You Oughta Know – Cult Classics
The Pogues – If I Should Fall from Grace with God
By Matt Ashworth
It is 3 a.m. and you are passed out on the floor of your living room after drinking pints of Guiness with your three dearest friends all night. In the background you can hear a CD playing that isn’t from your own collection. It sounds Irish, perhaps due to the mandolin, concertina, and other traditional instrumentation. But no Irish Rovers this, you muse. The singer’s raspy, alluring drawl makes him sound as drunk as you are. The sheer punk energy of this music almost makes you want to awake from you drunken stupor and dance vibrantly . . . . well. . . . not quite.
Since you probably won’t remember to ask the next morning, we’ll just go ahead and tell you. You are listening to the Pogues, and if you know anything about anything, you have been listening to them for years, making all this seem like a formality. But in case you haven’t, we’re here to help you out. The Pogues are an excellent Irish folk cum punk-rock band from London that deserves your attention. They sadly disbanded in 1996, but not before presenting some of the best rock music of the last two decades.
If I Should Fall from Grace with God is their awesome 1988 album and the band’s first true success in their attempts to meld traditional Celtic instrumentation and post-punk rock leanings. (Their first two albums, Red Roses for Me, and Rum, Sodomy & the Lash were more exploratory, as the band tried out their blend of instrumentation: concertina, banjo, pipes, guitar, bass, minimal drums, mandolin and the like.) Most all of the songs on ‘Grace from God are originals, but are pleasantly highlighted by winningly unreconstructed folk designs like “The Broad Majestic Shannon” and the title tune. What will make you come back to this anthemic record repeatedly is the pleasant mix of aggressive, celtic-rawk, and sing along ballads. Metropolis is a jazz/swing instrumental and the oddly accented Turkish Song of the Damned is outstanding. Singer Shane McGowan gives us plenty of examples of his booze and cigarette-stained vocals, most notably on “Fairytale of New York”, a fragile piano-and-strings Christmas carol with guest vocals by Kirsty MacColl, daughter of folk titan Ewan MacColl.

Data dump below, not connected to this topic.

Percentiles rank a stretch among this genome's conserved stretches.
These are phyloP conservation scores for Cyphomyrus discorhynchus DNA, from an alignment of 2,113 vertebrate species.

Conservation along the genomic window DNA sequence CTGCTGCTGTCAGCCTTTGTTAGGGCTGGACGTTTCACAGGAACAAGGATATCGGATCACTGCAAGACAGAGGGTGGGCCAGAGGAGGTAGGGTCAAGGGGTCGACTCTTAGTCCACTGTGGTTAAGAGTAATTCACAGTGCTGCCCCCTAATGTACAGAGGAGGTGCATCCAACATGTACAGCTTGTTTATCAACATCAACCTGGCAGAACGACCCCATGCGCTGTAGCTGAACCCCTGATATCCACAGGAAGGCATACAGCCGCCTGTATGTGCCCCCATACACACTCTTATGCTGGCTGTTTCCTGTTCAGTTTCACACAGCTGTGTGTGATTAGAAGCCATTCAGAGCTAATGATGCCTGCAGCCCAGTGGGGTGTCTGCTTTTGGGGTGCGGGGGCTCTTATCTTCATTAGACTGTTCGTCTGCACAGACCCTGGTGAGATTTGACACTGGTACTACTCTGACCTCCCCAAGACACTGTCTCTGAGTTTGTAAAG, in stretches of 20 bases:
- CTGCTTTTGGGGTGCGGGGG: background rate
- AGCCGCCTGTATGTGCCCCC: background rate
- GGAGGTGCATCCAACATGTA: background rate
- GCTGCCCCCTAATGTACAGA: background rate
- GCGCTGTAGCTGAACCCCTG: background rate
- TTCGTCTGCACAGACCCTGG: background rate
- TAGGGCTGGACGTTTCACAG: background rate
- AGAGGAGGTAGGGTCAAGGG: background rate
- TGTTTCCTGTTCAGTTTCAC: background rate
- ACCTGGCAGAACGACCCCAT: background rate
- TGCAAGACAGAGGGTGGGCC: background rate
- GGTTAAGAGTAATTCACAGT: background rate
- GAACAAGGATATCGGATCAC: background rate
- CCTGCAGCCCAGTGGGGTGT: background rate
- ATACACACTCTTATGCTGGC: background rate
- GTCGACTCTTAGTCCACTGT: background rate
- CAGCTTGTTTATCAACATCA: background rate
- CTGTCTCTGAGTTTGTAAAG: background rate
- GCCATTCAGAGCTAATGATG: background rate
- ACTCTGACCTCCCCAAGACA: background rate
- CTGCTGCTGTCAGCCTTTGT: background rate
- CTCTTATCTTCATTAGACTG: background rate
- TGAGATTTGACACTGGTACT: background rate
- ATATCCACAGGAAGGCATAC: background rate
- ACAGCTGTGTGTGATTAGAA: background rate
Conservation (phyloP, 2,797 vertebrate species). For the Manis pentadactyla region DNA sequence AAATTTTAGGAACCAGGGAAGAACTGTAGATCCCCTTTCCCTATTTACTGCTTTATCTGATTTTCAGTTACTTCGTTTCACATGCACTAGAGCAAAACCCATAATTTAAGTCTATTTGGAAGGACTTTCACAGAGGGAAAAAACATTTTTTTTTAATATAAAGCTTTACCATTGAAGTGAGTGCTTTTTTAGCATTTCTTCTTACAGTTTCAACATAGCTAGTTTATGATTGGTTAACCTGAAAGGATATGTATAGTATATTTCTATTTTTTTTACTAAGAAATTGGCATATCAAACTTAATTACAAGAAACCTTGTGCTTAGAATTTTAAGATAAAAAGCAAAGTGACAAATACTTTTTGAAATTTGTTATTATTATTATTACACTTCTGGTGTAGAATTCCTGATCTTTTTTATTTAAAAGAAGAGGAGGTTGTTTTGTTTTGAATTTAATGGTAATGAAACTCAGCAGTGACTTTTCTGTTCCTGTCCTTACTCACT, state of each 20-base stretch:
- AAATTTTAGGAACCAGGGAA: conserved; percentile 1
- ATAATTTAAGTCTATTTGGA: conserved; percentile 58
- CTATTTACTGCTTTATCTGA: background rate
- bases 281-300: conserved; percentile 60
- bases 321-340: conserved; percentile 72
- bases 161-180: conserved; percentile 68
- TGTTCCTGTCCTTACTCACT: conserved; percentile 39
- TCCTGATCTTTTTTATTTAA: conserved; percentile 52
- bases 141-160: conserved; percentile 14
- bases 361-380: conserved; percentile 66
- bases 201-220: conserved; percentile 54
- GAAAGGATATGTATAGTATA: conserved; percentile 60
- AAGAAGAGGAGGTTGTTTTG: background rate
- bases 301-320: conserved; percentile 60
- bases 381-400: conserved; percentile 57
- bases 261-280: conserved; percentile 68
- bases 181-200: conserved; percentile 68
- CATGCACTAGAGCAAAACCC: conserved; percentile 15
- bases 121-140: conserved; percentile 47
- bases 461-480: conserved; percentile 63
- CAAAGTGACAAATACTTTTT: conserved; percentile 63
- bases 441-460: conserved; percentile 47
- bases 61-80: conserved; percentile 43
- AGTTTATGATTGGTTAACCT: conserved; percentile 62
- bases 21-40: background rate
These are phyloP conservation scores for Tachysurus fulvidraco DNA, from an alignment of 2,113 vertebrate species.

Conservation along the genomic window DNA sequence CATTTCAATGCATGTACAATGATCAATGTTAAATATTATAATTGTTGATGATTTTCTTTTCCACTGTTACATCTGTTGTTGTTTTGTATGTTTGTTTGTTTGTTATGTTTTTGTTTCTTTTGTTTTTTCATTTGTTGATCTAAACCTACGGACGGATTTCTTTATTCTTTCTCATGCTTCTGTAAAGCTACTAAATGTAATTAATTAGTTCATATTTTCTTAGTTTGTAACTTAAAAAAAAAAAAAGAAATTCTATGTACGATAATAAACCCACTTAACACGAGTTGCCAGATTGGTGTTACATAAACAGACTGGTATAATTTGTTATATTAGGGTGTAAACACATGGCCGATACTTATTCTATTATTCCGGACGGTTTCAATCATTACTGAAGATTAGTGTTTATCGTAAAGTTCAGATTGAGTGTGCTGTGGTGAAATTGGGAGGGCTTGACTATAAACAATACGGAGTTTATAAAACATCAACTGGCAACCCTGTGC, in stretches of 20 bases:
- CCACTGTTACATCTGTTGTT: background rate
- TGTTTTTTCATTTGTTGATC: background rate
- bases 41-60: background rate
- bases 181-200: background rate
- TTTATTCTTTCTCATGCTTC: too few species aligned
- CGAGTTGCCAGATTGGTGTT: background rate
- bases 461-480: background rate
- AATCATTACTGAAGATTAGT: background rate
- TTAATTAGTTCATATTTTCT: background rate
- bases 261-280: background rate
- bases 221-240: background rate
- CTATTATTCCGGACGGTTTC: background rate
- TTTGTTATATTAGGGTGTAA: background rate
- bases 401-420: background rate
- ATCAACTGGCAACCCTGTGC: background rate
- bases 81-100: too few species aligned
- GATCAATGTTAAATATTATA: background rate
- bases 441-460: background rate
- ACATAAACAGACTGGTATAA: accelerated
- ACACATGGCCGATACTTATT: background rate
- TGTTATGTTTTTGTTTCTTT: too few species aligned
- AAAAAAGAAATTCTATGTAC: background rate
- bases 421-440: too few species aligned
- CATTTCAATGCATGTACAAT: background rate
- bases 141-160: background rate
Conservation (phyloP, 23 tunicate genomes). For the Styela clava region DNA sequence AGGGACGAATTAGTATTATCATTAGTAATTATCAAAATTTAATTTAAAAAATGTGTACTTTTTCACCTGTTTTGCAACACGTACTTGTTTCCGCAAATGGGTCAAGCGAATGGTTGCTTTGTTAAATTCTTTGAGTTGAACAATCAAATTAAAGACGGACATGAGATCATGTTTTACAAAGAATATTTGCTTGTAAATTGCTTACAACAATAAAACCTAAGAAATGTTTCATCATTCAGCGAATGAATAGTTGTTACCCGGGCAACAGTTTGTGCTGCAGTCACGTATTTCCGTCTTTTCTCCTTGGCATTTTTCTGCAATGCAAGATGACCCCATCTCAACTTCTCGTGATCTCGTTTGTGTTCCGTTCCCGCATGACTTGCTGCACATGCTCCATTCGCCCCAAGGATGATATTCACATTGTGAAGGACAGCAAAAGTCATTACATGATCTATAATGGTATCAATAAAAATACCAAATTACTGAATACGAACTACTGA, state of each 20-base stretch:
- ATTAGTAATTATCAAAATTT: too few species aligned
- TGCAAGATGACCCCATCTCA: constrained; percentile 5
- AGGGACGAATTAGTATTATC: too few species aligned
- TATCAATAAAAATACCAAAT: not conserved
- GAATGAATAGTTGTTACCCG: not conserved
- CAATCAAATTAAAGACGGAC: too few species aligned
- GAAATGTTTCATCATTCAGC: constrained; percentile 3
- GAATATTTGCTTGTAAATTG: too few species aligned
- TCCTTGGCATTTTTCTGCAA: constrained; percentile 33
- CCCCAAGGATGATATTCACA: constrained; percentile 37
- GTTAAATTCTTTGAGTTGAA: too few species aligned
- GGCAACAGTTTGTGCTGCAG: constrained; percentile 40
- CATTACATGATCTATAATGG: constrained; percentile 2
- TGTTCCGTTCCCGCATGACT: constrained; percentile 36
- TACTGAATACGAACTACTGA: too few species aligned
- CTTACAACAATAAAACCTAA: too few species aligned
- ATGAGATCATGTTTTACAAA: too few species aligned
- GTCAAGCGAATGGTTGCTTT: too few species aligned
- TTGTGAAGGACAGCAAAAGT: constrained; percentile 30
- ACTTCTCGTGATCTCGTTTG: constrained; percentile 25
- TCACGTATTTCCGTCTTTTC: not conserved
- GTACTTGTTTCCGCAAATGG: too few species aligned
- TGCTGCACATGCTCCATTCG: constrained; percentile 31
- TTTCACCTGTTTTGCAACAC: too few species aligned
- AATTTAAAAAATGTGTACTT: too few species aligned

So for those of you who are as yet unfamiliar with this outstanding band, I delight in your opportunity to regress through their catalog. If I Should Fall from Grace with God is an excellent starting point. Raise your pint and sing a long.